The Deputy Minister of Economy, Dmitry Krutoy, was keen to promote greater trade between the UK and Belarus. The UK is already an important market for Belarusian products and our hosts were determined to show us examples of Belarus' manufacturing and IT capabilities. We visited the Belkommunmash factory which makes electric buses and Belaz, manufacturers of dump trucks and mining equipment where we were given a ride on the biggest dump truck in the world.
Belarus's strength in IT was also clear in our visit to Adani, maker of X-ray detection machines, and in our visit to the Hi Tech Park, the home of Viber and of World of Tanks. Finally we enjoyed amazing hospitality from our hosts. As well as succession of banquets, we saw a performance of the Nutcracker at the National Theatre of Opera and Ballet and visited the historic Nesvizh City Hall and Nesvizh Castle, which is a world heritage site. It was clear that there is considerable potential for tourism growth in the future.
The over-riding impression that I was left with is that Belarus is a country that has been somewhat overlooked by the UK both politically and economically. It has made less political progress than many other former Soviet states but there are signs of gradual improvement and little evidence of widespread discontent. The potential to increase trade between our countries is considerable. Our Belarus hosts were keen that our visit should be the beginning of a relationship that will grow stronger and I agree that it is in both of our interests that it should do so.
Tomorrow, the House of Commons will debate the Data Protection Bill. This is a vital piece of legislation which is essential to ensuring that our laws are up to date and that we will be able to continue to exchange data with Europe once we leave the European Union. During its passage through the House of Lords, however, the Bill was hijacked to include provisions which would be deeply damaging to the freedom of our press.
The first Lords amendment would require the Government to set up a new inquiry into news publishers. There is indeed a case for an examination of the impact that the new internet giants like Facebook and Google are having on traditional print media. Neither employ a single journalist yet they are sucking revenue away from newspapers and are threatening the survival of many.
This is a real threat to our democracy as it may lead to many local councils and courts going unreported. I therefore very much welcomed the Prime Minister’s announcement last month of a review into the sustainability of our national and local press to see how government might help.
What the press does not need, however, is another Leveson Inquiry into events which took place more than 10 years ago. The revelations of phone hacking by the News of the World and other newspapers were shocking. The Select Committee that I chaired at the time played a part in exposing those practices which led to criminal prosecutions and the setting up of the Leveson Inquiry.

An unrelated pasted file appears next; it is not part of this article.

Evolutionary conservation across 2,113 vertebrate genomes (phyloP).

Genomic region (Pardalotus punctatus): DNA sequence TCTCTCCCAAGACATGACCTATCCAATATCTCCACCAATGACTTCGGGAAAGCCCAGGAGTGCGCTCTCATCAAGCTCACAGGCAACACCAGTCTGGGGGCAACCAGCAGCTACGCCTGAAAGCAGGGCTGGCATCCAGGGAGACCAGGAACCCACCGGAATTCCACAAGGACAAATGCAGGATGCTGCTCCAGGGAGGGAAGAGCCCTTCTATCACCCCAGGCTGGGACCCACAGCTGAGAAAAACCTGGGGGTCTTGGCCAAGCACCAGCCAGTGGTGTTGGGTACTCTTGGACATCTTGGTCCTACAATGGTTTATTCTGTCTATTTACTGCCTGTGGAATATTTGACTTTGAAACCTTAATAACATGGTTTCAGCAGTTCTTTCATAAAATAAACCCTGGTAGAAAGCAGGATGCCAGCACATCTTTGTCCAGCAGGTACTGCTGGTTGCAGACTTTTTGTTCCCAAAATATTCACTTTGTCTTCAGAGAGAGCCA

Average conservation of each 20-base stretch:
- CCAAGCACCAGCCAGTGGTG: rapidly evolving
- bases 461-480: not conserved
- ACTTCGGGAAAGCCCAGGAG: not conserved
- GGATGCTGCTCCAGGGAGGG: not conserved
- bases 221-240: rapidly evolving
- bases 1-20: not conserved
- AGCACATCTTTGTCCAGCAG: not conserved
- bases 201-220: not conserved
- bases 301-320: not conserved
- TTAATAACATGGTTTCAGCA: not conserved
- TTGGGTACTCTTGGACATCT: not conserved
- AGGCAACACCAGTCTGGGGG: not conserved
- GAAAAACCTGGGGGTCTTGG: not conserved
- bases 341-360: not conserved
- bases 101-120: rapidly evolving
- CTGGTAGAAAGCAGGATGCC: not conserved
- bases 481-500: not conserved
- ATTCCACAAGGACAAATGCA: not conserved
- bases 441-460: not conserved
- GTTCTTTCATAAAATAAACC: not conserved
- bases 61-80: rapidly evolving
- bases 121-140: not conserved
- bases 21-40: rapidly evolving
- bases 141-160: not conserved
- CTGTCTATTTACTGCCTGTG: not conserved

That inquiry sat for 15 months and cost more than £5 million. As a result, an entirely new body – the Independent Press Standards Organisation (Ipso) – was set up to adjudicate complaints against the press and to investigate abuse.
It is independent and has powers to impose real sanctions including front page corrections and fines. It now regulates 95 per cent of national newspapers by circulation and largely complies with Leveson’s recommendations.
There is no need to rake over once again the events of a decade ago at great cost, particularly when the media landscape has changed so dramatically. A further Leveson inquiry would not even cover the increasingly powerful news providers which are online and almost entirely unregulated.
An even more damaging amendment introduced by the Lords would force news publishers who are not members of a regulator approved by the Government’s recognition body to pay the costs of data protection actions even if the claim is unjustified and dismissed by the courts.
This clause mimics Section 40 of the Crime and Courts Act, which proposed the same penalties in libel and privacy actions. No national or major local newspaper has been willing to join such a regulator and so almost every publisher would be at risk. It would have a massive and chilling effect on investigative journalism and would make investigations such as those into the Paradise Papers or the Oxfam scandal impossible to publish.
These provisions are draconian, unnecessary and very possibly in breach of the European Convention on Human Rights. They have been condemned by organisations campaigning for civil liberties like Index on Censorship and English PEN. The Government was therefore absolutely right to announce last week that it does not intend to proceed with a second Leveson Inquiry and that it will repeal Section 40.